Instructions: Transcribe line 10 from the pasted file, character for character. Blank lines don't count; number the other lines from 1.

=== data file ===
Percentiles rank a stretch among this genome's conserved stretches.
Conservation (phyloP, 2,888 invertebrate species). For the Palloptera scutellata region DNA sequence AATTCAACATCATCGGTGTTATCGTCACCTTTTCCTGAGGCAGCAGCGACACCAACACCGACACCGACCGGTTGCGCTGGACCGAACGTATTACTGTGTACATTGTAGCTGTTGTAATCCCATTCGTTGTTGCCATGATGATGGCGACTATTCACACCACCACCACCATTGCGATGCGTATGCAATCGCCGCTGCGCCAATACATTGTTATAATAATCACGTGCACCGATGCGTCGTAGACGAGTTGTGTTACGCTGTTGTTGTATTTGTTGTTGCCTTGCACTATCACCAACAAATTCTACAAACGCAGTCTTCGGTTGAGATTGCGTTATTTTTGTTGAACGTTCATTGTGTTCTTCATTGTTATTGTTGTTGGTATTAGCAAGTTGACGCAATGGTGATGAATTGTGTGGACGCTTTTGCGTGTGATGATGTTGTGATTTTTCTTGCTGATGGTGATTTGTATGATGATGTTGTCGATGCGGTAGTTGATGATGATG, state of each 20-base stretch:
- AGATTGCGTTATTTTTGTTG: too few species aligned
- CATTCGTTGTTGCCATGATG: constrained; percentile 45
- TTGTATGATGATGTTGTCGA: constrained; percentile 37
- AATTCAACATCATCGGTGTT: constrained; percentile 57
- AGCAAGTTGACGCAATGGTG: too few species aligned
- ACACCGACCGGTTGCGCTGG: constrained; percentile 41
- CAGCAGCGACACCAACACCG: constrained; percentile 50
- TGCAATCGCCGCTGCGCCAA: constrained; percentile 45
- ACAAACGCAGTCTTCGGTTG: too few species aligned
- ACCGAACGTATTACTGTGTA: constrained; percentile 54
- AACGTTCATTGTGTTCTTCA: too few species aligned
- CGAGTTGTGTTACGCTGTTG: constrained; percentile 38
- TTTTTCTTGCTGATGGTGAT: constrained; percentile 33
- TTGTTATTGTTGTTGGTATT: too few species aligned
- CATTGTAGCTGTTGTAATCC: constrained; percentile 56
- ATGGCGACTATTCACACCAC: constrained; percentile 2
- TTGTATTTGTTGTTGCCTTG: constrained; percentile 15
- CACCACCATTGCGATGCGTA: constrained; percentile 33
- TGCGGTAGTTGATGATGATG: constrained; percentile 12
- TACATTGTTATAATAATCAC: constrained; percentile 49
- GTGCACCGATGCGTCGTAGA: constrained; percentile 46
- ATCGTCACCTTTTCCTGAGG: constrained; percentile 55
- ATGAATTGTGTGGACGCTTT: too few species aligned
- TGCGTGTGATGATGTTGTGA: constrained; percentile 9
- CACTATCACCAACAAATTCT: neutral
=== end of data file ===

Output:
- TGCAATCGCCGCTGCGCCAA: constrained; percentile 45